This time of the year everyone seems to be writing about ‘the best of 2013’, so I thought I’d join in. Here are my five favourite books from this year. They weren’t necessarily published in 2013; I just read them this year. The top three were easy, but numbers four and five were difficult choices and I could easily have made different ones. Why do I think they are ‘the best’? Putting them together like this makes me realise that in each case it is the writing style that appeals to me. What the author is saying is also important; each of these books seems to me to have an important message. But the message becomes most appealing when it is delivered beautifully, as is the case in all of these. I’ve linked to my original reviews for more information about them.
5. Gone Girl, by Gillian Flynn
Gone Girl (2012) is a very clever mystery story about the disappearance of a young woman from her home in North Carthage, Missouri. Has she been kidnapped? Or murdered? What is her husband Nick’s role in this? Can either of them be trusted as narrators? The ingenious plot is set against the background of post GFC America; Nick and Amy’s moral landscape is as bleak as the physical setting. The combination of social commentary and plot twists is brilliantly done.
4. Home, by Marilynne Robinson
This couldn’t be more different from number 5. Set in 1956, Home (2008) is a companion to Robinson’s Gilead (2004), but I couldn’t exclude it for that reason, though I think it’s better to read Gilead first, as both books cover some of the same ground. Jack Boughton is the disreputable son of the Presbyterian minister of the small town of Gilead. The Reverend Broughton is old and ill. He loves Jack, but despairs of his wild ways. Why has Jack chosen to come home now, after so many years away? This is a book where the story is simple. It is the relationships that matter – but also the reflections on American history and society that Robinson quietly alludes to. I know of no other writer who can make silences mean so much.
3. Bring Up The Bodies, by Hilary Mantel
It’s true I didn’t warm to this book as easily as I did to Wolf Hall (2009), the first in the trilogy. I think this was because I found the striving Cromwell of the first book more attractive than the successful courtier of this one. But I still very much enjoyed it, and nobody can deny how well Mantel writes. I like her use of the present tense and her sharp, modern dialogue. It’s true that we all know more or less what is going to happen, but Cromwell doesn’t, which adds hugely to the tension. Mantel doesn’t pretend she is writing history; it’s how Cromwell might have seen it – an imaginative recreation. Maybe it’s best to read Wolf Hall first, though.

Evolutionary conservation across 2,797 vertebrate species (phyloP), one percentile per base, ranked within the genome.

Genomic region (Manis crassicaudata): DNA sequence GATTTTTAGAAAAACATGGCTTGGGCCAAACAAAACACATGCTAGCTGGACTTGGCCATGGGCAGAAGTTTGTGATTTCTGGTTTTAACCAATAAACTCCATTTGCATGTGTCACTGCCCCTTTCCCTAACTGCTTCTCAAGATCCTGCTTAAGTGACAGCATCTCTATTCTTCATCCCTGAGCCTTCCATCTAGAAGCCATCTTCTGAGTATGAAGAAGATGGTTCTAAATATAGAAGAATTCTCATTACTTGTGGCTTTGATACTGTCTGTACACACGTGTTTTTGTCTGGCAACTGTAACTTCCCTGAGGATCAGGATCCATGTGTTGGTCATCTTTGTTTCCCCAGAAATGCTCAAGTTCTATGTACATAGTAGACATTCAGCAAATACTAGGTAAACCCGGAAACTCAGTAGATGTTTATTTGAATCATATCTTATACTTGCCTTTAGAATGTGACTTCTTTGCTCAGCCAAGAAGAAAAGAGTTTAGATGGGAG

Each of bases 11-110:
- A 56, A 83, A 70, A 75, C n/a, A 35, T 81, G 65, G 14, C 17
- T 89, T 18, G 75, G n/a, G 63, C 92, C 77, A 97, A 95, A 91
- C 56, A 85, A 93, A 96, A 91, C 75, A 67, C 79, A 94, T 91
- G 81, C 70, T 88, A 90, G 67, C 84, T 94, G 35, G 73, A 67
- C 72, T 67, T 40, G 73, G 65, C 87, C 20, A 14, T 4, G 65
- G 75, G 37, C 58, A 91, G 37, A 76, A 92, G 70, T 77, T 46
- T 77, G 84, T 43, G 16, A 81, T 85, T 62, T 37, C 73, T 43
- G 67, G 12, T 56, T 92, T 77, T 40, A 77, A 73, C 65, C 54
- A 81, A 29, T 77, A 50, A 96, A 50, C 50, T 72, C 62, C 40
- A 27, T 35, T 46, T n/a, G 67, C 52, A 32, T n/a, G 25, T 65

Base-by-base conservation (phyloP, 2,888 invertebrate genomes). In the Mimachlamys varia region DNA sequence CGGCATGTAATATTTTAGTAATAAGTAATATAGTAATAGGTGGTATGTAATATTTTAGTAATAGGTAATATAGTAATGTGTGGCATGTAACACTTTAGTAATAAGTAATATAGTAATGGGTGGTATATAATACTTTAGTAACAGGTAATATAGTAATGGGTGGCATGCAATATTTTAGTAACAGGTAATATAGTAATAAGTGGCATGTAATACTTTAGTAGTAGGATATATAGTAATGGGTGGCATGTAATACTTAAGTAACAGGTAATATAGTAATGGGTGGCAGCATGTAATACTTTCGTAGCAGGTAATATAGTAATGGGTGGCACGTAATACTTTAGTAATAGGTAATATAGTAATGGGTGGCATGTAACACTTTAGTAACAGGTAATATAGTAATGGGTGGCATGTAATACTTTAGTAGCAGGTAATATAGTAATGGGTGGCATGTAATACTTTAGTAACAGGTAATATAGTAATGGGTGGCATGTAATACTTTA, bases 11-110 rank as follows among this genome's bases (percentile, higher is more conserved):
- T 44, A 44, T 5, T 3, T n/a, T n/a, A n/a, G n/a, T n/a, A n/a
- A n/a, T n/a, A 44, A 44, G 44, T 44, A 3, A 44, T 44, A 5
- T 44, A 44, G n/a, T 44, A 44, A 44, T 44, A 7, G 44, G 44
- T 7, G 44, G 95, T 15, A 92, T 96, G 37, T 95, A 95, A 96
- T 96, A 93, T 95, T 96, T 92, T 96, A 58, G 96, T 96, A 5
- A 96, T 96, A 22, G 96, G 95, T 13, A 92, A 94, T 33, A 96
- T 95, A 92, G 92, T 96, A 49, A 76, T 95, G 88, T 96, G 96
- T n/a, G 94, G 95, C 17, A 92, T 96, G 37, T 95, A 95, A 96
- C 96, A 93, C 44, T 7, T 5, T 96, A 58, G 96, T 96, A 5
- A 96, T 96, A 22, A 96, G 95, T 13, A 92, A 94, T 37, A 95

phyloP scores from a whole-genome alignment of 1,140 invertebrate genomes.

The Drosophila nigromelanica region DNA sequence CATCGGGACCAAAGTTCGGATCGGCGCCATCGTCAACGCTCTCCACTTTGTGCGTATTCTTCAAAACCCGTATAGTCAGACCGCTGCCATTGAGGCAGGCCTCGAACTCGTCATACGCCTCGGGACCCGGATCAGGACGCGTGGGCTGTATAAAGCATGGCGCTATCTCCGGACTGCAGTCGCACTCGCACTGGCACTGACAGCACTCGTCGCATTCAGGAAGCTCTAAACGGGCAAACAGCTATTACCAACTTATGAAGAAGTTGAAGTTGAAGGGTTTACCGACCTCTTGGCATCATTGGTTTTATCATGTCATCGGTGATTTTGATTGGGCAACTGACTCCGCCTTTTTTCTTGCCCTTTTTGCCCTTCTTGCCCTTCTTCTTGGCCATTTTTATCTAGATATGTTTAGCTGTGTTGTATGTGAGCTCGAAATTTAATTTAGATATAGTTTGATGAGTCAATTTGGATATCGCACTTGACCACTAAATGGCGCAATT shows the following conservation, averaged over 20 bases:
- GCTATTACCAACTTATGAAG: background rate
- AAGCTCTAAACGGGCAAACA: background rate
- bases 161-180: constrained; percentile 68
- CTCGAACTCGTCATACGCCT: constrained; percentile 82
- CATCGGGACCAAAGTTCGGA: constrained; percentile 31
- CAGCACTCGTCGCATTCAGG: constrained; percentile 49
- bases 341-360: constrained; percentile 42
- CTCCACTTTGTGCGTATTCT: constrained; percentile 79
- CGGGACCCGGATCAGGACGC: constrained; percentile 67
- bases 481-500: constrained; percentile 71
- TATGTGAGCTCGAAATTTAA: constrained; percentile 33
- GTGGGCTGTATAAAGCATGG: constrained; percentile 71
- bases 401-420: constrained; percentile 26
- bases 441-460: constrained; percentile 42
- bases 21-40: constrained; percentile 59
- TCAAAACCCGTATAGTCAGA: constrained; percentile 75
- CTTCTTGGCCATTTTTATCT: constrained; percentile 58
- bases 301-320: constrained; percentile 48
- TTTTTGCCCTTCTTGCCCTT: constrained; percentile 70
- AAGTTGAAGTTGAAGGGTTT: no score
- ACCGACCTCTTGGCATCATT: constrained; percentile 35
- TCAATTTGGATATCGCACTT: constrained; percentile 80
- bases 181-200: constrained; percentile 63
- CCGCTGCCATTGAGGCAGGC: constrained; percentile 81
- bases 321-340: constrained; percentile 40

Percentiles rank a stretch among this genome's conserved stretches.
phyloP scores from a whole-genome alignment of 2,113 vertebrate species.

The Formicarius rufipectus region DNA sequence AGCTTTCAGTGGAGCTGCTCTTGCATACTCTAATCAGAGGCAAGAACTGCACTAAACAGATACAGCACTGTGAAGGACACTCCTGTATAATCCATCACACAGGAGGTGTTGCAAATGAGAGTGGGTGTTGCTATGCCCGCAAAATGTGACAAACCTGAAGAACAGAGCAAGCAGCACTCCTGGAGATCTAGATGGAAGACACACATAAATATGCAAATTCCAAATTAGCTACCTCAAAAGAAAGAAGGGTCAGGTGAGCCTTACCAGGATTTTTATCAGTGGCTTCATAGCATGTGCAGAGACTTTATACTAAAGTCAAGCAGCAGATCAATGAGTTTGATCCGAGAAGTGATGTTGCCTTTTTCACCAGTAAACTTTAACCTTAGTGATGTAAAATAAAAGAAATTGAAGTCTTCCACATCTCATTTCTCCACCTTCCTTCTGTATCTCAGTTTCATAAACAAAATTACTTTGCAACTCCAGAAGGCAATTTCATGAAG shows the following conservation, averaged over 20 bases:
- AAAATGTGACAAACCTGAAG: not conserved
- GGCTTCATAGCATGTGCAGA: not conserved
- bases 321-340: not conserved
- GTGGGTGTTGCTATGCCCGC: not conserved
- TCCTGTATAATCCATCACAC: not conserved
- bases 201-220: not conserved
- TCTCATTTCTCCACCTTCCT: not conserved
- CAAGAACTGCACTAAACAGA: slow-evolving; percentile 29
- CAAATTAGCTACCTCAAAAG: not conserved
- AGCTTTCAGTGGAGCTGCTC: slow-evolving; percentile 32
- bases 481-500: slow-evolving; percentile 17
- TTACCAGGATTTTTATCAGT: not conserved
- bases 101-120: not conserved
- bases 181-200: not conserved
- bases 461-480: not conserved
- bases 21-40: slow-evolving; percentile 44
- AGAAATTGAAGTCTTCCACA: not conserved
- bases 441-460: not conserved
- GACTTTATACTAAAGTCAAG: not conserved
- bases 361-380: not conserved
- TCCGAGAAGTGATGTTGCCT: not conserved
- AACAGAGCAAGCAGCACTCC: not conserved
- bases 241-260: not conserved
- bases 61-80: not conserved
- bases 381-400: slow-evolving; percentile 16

2. The Heart Broke In, by James Meek
This is a wonderfully complex story that Meek nevertheless manages to hold together in a very satisfying way. Set mostly in present day England, with brief excursions to Africa, it is part social commentary, part exploration of morality, part thoughts on science, part love story and part family saga. And that description only scratches the surface. There is a rich cast of characters. And then there is the writing. Meek has a great ear for the vernacular, a wry vocabulary to describe modern life, and the capacity to write movingly about love, betrayal and death. A great combination.
1. Flight Behaviour, by Barbara Kingsolver
And the winner is Flight Behaviour (2012). Maybe I’m biased in my choice, because Flight Behaviour is about the effects of climate change, an issue in which I am passionately interested. The migration of Monarch butterflies has been disrupted by the destruction of their winter habitat, and they have settled instead in a valley in the Appalachians. But they are constantly as risk from the weather. Kingsolver doesn’t lecture about the effects of climate change; she shows them. But even if readers only have a mild interest in this subject, I think they’d have to agree that it’s a beautifully written book. The story is complex and satisfying. Kingsolver shows a rare humanity in presenting her characters as fully rounded and truly human. Some of this comes from her ability to write convincing dialogue. But her descriptions of people, family, nature, and life in general in rural Bible belt America are superb.
Only one of these books – Bring Up The Bodies – won any of the big literary prizes, so critical opinion isn’t on my side. But I don’t care. These are the books that moved me most this year, and I hope that other readers will enjoy – or have already enjoyed – them too. Happy reading.
You can read more book reviews by Kay Rollison at www.whatbooktoread.com